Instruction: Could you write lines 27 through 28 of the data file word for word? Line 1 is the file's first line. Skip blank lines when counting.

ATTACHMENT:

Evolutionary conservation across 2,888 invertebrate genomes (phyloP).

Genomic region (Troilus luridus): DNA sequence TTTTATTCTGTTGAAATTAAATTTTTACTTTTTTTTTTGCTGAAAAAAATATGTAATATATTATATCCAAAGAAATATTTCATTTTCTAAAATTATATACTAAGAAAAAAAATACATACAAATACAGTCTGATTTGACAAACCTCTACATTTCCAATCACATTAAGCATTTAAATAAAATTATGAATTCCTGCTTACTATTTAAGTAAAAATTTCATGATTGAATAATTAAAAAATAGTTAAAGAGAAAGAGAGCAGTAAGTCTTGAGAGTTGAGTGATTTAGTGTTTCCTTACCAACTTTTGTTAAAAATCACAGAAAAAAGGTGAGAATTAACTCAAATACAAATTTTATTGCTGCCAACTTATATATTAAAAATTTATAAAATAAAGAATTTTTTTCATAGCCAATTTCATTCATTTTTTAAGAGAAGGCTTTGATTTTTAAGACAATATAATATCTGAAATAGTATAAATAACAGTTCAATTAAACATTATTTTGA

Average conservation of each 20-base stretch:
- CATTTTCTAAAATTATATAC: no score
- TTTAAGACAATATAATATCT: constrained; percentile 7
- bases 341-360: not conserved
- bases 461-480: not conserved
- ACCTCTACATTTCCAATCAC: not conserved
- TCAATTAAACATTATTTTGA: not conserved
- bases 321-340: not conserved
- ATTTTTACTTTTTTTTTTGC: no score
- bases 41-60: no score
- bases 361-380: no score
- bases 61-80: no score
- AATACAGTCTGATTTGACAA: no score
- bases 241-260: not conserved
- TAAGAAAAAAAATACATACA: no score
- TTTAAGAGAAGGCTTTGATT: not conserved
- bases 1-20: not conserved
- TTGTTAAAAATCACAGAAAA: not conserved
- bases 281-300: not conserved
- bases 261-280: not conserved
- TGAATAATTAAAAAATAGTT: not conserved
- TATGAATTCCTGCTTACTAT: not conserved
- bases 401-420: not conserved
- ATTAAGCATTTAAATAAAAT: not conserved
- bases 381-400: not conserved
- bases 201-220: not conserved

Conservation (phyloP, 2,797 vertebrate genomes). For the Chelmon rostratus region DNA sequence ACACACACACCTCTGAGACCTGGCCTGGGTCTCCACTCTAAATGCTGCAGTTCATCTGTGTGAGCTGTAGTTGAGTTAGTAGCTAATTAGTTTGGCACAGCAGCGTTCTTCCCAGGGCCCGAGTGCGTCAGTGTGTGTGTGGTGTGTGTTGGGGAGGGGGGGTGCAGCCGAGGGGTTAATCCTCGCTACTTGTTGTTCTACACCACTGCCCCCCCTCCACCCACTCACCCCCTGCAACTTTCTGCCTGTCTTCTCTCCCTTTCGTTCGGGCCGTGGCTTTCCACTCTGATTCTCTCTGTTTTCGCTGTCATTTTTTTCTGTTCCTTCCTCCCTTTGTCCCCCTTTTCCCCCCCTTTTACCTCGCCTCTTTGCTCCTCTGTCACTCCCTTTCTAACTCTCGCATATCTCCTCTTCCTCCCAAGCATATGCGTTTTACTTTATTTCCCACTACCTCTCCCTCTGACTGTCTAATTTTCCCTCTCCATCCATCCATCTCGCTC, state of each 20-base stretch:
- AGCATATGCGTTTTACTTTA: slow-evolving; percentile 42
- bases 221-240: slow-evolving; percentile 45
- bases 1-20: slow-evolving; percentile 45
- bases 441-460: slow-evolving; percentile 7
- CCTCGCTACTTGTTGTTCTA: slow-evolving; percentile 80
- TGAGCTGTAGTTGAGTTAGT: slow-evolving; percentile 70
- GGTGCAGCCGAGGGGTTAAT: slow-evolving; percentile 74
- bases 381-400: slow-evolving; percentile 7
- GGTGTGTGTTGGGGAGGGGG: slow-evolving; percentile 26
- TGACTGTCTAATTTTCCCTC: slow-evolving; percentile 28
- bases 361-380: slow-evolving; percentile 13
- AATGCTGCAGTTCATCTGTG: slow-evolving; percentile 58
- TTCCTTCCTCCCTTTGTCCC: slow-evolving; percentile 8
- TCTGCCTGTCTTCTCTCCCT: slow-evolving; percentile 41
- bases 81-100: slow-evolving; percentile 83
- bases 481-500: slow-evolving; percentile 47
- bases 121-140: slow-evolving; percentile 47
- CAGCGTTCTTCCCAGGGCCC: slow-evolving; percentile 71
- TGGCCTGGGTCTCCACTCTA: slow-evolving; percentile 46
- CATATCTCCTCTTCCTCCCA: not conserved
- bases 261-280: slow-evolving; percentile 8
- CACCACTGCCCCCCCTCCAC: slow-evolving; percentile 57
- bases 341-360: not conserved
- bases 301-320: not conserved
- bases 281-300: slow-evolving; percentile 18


- bases 381-400: not conserved
- bases 201-220: not conserved